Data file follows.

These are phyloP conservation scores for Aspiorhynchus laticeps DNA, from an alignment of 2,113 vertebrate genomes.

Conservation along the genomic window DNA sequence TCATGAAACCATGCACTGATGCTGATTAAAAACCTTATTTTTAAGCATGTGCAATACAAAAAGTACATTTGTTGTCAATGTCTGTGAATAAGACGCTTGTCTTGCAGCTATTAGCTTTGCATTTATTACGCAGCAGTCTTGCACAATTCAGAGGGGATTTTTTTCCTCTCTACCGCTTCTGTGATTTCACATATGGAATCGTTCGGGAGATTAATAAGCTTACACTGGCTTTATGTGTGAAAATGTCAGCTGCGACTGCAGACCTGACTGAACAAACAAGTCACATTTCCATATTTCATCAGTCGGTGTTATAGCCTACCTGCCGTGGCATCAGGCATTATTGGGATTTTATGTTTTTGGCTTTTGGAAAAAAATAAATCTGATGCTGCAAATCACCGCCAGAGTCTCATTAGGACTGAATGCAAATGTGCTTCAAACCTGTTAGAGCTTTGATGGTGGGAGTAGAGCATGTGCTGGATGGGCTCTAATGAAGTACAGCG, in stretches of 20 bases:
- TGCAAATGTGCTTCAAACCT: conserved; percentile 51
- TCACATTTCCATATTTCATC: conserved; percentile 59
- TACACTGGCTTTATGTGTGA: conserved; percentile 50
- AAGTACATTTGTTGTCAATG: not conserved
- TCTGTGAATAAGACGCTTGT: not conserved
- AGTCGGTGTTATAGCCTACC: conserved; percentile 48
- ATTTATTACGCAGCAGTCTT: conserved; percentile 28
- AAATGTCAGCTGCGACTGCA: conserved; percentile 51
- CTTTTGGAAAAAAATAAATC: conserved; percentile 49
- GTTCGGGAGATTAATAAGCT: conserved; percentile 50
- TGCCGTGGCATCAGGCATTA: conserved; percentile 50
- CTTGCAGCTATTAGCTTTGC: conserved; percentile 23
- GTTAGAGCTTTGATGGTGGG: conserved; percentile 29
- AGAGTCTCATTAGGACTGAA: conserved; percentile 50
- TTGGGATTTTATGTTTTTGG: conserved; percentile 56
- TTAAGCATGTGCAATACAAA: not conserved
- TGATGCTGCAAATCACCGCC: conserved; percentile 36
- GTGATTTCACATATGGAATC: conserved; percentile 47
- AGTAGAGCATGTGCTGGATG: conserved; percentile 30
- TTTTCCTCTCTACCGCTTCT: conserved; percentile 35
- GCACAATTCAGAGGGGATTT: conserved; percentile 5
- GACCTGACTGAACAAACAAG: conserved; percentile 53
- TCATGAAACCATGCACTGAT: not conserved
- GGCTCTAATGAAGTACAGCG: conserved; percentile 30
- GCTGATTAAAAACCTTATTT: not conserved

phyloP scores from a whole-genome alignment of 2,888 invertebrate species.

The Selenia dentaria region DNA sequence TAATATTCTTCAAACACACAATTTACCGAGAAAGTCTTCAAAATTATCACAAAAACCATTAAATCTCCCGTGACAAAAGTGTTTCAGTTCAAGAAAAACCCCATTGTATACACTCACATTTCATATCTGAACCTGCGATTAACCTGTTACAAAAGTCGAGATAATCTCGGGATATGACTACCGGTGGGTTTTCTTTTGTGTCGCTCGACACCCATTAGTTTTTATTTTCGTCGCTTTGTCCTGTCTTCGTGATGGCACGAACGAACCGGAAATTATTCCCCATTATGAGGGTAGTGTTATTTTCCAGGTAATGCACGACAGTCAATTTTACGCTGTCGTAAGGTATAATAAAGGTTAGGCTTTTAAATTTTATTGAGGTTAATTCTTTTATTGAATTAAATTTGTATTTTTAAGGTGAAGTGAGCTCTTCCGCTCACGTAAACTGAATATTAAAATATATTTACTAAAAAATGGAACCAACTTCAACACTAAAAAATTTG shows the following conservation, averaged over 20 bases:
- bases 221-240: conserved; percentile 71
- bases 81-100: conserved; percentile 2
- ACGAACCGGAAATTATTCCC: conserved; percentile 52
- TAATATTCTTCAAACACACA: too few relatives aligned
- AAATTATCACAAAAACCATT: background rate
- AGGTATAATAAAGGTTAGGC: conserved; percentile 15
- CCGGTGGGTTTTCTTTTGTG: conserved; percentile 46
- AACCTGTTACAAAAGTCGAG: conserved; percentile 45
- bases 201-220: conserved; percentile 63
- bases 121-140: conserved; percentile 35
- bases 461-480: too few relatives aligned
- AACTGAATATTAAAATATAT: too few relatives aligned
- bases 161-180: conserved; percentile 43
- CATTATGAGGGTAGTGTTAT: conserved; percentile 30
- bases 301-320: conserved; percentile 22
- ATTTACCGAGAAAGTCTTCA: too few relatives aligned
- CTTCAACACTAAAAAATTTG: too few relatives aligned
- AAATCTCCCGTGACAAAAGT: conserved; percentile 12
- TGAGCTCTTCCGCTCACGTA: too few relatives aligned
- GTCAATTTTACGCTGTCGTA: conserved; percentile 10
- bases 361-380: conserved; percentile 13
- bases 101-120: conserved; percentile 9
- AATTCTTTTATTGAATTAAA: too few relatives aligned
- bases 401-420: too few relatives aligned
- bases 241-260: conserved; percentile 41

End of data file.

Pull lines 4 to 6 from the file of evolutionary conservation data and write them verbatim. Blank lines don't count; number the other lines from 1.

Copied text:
- TCACATTTCCATATTTCATC: conserved; percentile 59
- TACACTGGCTTTATGTGTGA: conserved; percentile 50
- AAGTACATTTGTTGTCAATG: not conserved